CryptoLab VPN Installation Instructions and Documentation


Thank you for purchasing CryptoLab VPN. Below you will find the CryptoLab VPN installation instructions and some additional documentation.

Once you’ve purchased your CryptoLab VPN Service you will receive a secure email with your VPN configuration files. Use these files to set up each individual VPN connection. You will be issued 5 VPN connections for each VPN connection city. You can mix and match which files you install on which computers or mobile devices.

VPN Installation/Configuration

First, install WireGuard on the computer or mobile device you want to configure for a VPN connection.

Download WireGuard Software

Below you will find documentation on how to install your VPN connection on different types of technologies.

  • Each configuration file allows one connection.
  • Once you use the configuration file on one computer, you cannot use it on another.
  • The configuration files are custom to you and to the VPN it will be connecting to. These connection files do not require you to know a user name or password. The files, themselves, are the user name and password. Keep these files in a safe place after they’ve been issued to you.

CryptoLab VPN Connection Files

The emailed folder will contain 5 connection files for each VPN connection city. You can use all 5 connections yourself or split it with your friends and family. The .conf files & .png files contain your user names and passwords. You never need to use your email address or an account name to log into a VPN. Below is an example of the files you’ll be receiving.

Using the example folder above:

  • atlantanoads11.conf – A Text file used to create a connection on your desktop computer. This file contains all of the connection information needed to make a VPN connection to Atlanta, GA.
  • atlantanoads11.png – An Image file used to create a connection on a device with a camera (iPad, smart phone, etc). This file contains all of the connection information needed to make a VPN connection to Atlanta, GA.

Once you have used the atlantanoads11.conf OR atlantanoads.11.png file, do not use them again on any other computer. I recommend that you delete them or move them to a folder labeled “Used”. Do not use either of these files on another device until you remove them from the original device. Once installed, a VPN connection will not need to be re-installed unless you delete the connection on WireGuard.

Naming Convention

In the example above, I have named the files to associate with the VPN connection location. Let’s break down the file name:


atlanta = city you are connecting into
noads = ads are blocked 
11 = file number you are issued
.conf = a text file to up load to a wireguard connection
.png = a QR picture to make your wireguard connection

Locations & DNS

Below are the locations of each VPN. You will see that all but the Dallas location have ad and malware blocking. This is in addition to using Quad9 as a DNS provider. You can read below why I’ve selected Quad9 as our DNS provider.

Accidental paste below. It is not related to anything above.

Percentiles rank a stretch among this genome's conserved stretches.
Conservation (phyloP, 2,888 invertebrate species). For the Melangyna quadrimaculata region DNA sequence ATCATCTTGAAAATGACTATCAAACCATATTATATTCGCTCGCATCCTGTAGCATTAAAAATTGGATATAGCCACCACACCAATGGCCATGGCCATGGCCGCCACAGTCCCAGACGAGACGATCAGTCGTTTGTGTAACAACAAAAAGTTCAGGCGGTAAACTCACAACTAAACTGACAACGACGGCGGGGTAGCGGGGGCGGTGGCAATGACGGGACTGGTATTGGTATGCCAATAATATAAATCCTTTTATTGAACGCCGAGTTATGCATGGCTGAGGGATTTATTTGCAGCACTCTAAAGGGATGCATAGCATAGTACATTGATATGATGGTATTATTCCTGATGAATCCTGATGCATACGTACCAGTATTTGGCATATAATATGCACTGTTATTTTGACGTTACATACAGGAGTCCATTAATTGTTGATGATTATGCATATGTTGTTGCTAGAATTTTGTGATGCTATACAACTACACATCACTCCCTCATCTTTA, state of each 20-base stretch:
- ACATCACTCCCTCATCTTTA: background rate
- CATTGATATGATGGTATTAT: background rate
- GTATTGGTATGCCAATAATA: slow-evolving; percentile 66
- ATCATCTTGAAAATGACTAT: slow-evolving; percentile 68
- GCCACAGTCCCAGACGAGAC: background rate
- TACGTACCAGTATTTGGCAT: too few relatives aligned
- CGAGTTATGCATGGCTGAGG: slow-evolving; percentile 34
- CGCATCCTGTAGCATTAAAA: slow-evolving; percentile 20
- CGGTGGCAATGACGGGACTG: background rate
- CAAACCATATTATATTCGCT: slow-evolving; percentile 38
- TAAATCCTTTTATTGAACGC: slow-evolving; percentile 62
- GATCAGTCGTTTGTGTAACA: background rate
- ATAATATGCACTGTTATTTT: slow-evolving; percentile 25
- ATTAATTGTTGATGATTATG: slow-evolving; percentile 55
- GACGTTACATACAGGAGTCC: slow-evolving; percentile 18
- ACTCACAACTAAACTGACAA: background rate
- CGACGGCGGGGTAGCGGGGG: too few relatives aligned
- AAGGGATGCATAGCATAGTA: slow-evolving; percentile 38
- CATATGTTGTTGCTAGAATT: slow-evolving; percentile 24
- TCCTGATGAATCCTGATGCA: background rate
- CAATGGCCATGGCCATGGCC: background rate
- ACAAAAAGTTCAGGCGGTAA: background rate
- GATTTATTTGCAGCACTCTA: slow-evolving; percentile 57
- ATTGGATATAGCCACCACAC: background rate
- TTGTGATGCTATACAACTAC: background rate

LocationAd BlockingEncrypted DNS
AtlantaYesYes – Quad9
DallasNoYes – Quad9
NewarkYesYes – Quad9
Silicon Valley (Calfiornia)YesYes – Quad9
London (UK)YesYes – Quad9
Sydney (AU)YesYes – Quad9
Why Quad9 For DNS?

Quad9 is a free, recursive, anycast DNS platform that provides end users robust security protections, high-performance, and privacy. It is designed to provide an extra level of end user protection. Quad9 helps to protect users from attacks by automatically blocking against known malicious domains. This prevents your computers and IoT devices from connecting to malware or phishing sites.

From a privacy point of view, Quad9 is specifically committed to protecting the users’ privacy and its service doesn’t retain request data. As mentioned in their FAQ: “When an entity or an individual is using the Quad9 infrastructure, their IP address is not logged in our system”.

Why Would I Want To See Ads?

No one really wants to see ads. But sometimes you have to, to play the game, see the news or just visit a site. VPN connections are not perfect and they can be identified. There are times when websites show you content that might be blocked by ad-blocking technologies. To get around this, you can simply change your VPN connection to the Dallas location. The technology that we use to block ads is not like the ad blockers in your browser. The technology that we use is more in line with how a Pi-Hole works.

What Is A Pi-hole?

You can think about a Pi-hole as a DNS blackhole. I’ll be completing that article shortly and give you the down-and-dirty on how a Pi-hole can help the privacy of your home or work network. But if you want a sneak peak.

How Do They Know I’m Using A VPN?

If you’d like to understand why companies know you’re coming from a VPN, check out my article. It’s hard to obfuscate your IP address when all the data about every IP address lives in a distributed network. Yes, the internet might seem centralized at times, but it really isn’t.

Real IP

What is Real IP? It is a project I’ve been working on conceptually for the last 6 months. It is currently in Alpha testing. Beta testing is not far behind.

Real IP is a concept that might allow us to trick the companies of the world into thinking we are not coming from a VPN, when we actually are. The research I did for the article How Do They Know You’re On A VPN birthed the idea.

This is exciting! I know it can happen; I know it can be done. We can play by their rules and trick their systems. Real IP might become an add-on to the CryptoLab VPN Service, but it will not be part of the current service. This concept is much more capital intensive than the current service. We will see if any investors might be interested. Either way, I like the idea. It’s also one way to see if people make it to the end of some dry documentation. 🙂

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